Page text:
Along with the western fast food diet, fat has finally arrived in Korea

Korean proportions are always piddly and I’m not really into the act of sharing my food, especially ice cream. I don’t think I’ve ever eaten a Korean meal, even at a buffet restaurant, and left feeling properly stuffed, stuffed western style where you can’t breathe properly and feel you’ve mutated into an enormous maggot. In the west, there are countless times I’ve gone for a meal and reached the point where Mr Creosote, in Monty Python’s, The Meaning of Life, cannot eat another chocolate wafer. But in the midst of a Korean public,  usually much skinnier than I, being a fatty fills me with guilt and curbs my glutenous instincts. The fatties I now see around me  at the bathhouse, and who attract more attention than I because, they are Korean and fat, which is novel, and not wayguk western and fat, which is common, certainly know what it feels to be ‘stuffed’ and all I am left pondering, as I wallow in my scented bath, feeling  more like a warthog than large bottomed hippopotamus,  is how do you pig out on Korean food? Fat has finally arrived and the blubberier it becomes, the slimmer I feel.

Link to Crazy Fat Korean Video

'Psychedelic' Exercises (이벤트탕) E-Bente-Tang

Posted in bathhouse and jjimjilbang culture, bathhouse Ballads by 노강호 on May 23, 2010

A Bathhouse Ballad

The e-bente-tang (이벤트탕) today  was scented with ginseng (인삼). For some reason the bathhouse has been incredibly busy this week . The  steam room has varied between 51-54 degrees and I made my first venture into the ice room (어름굴) since last summer.  The ice room is simply a large freezer with some chairs around the edges and as the weather becomes hotter and more humid, it is usually a good place to finish off  a session as it both dries your body and stops you sweating.

I have thought about several things this week as I wallowed: I am interested to know whether people dry themselves in a random fashion in which one might use a towel just a moment before used to dry their arse, on their face, or whether, in a sequence such as, head to toe. Yes, there’s so much going on in the world that I consider this pointless trivia! I don’t particularly care! In the west I was always moaning and ranting about the nastier aspects  of life  but in Korea I don’t even bother reading about world news and I’m a lot happier. Ignorance is quite a pleasant state of mind especially as the more I have studied, the more exams I have taken,  the un-happier it has made me. It seems  that once the clutter of mans’ inhumanity to man is removed, which is usually the contents of most world and national news, and the tools encouraged to analyze that world decommissioned or at least limited, pondering the sound of one hand clapping, or the manner in which a towel is used,  is wonderfully liberating. Thinking has never done me any favours and often quite the contrary. Thinking can actually be harmful to your health and in retrospect  has probably ruined my life, it certainly hasn’t made me happier. I would say an insect has more propensity to happiness than a human with a working brain especially if that brain is influenced by  ethical issues. Despite what we are told,  thinking is both anti-social and disliked and most bosses, even in education, dislike  either thinkers or those who are ‘educated.’  Most of the thoughts I have had in the last twenty years, basically since going to university, have  set me  in opposition against other people.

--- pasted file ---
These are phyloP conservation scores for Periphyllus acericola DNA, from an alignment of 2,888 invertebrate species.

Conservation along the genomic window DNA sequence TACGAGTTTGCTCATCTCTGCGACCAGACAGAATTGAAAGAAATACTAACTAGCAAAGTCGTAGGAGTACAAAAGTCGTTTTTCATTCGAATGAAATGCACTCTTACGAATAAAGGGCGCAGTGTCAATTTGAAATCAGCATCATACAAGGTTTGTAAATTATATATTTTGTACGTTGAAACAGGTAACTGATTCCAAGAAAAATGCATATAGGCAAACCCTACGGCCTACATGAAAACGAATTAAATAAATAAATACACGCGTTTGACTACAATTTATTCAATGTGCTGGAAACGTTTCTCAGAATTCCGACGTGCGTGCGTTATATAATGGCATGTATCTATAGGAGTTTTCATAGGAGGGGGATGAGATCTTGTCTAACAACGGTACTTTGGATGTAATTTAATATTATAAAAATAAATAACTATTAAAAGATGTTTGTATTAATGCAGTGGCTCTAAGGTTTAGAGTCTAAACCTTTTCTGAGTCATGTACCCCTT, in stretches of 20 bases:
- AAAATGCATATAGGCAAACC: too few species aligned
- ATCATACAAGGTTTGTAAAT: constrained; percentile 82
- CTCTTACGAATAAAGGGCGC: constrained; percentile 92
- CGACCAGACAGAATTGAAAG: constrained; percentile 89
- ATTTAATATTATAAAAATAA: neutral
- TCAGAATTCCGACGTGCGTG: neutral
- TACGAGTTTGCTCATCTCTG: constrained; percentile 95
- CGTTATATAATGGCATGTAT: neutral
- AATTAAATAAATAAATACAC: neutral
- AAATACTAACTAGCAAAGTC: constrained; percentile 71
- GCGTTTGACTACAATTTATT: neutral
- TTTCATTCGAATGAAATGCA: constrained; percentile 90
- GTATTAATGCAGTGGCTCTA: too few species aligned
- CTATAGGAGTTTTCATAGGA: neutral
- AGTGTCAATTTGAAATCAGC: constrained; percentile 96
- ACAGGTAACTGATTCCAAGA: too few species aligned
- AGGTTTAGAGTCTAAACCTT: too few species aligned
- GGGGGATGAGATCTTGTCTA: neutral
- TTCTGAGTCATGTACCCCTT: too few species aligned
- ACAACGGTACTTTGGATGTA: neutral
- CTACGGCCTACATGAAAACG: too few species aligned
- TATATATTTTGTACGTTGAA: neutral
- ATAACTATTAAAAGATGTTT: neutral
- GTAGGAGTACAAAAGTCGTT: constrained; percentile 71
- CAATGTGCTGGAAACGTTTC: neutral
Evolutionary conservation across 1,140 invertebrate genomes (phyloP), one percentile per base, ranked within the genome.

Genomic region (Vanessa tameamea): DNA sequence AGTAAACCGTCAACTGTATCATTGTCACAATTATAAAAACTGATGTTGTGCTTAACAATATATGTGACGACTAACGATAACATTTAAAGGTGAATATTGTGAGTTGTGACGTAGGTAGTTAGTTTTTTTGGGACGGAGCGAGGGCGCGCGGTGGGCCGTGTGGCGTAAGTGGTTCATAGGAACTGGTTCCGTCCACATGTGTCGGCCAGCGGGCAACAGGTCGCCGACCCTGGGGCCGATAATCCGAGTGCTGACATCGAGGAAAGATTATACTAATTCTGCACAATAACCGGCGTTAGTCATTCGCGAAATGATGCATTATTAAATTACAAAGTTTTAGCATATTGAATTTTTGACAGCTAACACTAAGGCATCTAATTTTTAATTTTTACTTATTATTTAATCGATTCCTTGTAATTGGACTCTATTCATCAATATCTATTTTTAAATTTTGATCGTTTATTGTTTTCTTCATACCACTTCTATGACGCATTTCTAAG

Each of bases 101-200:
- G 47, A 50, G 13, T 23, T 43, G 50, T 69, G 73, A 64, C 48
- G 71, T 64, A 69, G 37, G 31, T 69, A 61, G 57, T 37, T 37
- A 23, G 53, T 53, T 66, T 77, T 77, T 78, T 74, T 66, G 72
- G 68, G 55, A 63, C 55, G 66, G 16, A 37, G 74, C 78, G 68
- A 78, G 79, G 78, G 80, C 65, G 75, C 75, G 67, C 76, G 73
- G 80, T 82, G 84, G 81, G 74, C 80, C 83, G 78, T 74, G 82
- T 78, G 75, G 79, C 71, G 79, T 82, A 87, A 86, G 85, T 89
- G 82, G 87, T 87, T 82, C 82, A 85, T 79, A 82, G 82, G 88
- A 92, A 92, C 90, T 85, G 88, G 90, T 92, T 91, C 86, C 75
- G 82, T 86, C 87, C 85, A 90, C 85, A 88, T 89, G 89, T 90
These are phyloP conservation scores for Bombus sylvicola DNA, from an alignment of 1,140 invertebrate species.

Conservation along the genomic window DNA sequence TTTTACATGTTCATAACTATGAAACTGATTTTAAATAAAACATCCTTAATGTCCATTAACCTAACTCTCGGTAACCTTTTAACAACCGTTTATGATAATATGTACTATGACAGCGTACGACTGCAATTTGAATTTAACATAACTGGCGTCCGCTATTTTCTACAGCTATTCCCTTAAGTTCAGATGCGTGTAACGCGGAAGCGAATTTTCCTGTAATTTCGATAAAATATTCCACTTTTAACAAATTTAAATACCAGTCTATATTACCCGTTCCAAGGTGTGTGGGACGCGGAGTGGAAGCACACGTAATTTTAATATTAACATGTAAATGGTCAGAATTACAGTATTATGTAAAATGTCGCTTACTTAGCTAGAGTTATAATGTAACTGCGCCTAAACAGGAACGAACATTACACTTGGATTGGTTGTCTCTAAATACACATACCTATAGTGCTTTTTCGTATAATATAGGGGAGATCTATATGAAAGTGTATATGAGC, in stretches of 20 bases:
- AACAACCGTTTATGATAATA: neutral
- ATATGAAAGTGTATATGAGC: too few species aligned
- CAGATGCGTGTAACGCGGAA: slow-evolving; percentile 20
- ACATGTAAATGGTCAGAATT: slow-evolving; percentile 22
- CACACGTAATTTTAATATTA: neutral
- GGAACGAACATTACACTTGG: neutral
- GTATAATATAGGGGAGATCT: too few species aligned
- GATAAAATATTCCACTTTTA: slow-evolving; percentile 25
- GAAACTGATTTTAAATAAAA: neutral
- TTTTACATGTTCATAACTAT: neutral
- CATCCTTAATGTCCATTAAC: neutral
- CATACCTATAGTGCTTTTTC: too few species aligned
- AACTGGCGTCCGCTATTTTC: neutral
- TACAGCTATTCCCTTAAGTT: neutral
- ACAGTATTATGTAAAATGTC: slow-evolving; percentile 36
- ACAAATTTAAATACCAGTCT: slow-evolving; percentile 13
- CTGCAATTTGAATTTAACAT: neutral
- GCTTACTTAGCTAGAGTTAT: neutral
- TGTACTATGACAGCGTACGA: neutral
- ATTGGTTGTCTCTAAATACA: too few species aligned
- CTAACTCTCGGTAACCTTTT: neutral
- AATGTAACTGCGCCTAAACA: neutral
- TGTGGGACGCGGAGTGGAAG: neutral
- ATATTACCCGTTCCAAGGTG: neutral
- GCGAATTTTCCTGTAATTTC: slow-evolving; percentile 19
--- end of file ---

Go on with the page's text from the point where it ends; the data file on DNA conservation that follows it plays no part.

I think a lot wallowing in the e-bente tang but have to cast much of it aside as people don’t like to be remind of their impotency especially within a democracy. But what you do with your bath towel, where you put it and in what order, apart from being  a totally inane topic, is vastly more original in concept than the impending destruction of our environment and is far less likely to raise any hackles. Pondering the pointless is a new therapeutic philosophy I am pursuing. At the moment, my concerns about how towels are used is a subject in a state of infancy. Moving on…